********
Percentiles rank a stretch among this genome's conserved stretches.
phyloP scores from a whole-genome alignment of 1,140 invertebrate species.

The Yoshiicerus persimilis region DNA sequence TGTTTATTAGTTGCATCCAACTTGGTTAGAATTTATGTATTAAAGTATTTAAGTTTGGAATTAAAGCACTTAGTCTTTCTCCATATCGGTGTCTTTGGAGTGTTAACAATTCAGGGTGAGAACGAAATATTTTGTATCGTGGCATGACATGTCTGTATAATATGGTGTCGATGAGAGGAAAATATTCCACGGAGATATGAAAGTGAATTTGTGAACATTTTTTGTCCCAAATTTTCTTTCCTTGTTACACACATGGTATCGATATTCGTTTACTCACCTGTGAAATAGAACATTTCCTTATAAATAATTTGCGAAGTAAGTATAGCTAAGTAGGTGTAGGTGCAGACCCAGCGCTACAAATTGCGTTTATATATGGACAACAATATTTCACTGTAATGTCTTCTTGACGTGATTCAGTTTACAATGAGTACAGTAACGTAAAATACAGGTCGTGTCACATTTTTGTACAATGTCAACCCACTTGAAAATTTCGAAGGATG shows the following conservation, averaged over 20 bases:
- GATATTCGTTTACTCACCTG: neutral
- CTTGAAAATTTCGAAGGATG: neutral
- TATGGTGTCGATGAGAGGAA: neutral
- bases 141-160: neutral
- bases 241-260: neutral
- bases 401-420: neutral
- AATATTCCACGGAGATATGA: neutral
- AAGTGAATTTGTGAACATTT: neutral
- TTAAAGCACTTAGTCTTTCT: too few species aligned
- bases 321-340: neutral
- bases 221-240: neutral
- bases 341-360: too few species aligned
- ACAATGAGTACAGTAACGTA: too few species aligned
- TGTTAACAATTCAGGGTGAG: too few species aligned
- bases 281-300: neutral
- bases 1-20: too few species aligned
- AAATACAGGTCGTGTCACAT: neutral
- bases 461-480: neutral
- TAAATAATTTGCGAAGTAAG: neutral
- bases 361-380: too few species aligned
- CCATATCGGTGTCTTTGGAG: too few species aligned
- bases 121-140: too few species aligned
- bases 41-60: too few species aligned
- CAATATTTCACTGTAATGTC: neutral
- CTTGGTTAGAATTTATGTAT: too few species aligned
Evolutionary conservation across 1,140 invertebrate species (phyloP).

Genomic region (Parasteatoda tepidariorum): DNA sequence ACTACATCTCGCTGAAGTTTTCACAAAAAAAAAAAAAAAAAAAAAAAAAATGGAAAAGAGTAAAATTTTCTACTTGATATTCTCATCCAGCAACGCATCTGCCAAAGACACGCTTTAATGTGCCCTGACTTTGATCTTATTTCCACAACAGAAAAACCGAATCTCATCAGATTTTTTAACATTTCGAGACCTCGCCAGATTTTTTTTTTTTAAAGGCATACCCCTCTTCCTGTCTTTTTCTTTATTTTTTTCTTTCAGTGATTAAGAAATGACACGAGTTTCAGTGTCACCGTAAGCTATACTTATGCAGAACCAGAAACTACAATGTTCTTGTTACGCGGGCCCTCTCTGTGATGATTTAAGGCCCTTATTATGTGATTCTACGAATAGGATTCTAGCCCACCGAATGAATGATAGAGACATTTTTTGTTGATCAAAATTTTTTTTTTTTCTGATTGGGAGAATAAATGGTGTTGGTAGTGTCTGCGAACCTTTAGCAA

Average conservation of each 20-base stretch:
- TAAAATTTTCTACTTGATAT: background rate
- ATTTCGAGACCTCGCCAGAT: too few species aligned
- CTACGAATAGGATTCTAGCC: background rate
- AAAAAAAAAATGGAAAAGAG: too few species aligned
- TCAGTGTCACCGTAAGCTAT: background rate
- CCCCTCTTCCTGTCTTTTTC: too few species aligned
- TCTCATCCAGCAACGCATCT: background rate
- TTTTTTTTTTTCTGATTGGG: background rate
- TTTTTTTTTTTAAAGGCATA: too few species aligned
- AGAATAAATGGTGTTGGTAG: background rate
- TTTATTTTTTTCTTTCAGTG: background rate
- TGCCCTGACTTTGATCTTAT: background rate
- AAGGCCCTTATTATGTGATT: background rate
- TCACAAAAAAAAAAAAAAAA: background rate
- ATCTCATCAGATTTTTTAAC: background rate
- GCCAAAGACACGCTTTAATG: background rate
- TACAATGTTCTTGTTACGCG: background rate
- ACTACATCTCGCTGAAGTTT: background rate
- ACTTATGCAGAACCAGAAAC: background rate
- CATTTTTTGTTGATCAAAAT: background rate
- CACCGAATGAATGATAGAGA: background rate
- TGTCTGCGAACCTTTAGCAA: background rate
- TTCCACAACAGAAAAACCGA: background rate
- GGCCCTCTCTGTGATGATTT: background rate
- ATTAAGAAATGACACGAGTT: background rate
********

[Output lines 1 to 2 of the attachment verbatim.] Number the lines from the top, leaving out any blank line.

Percentiles rank a stretch among this genome's conserved stretches.
phyloP scores from a whole-genome alignment of 1,140 invertebrate species.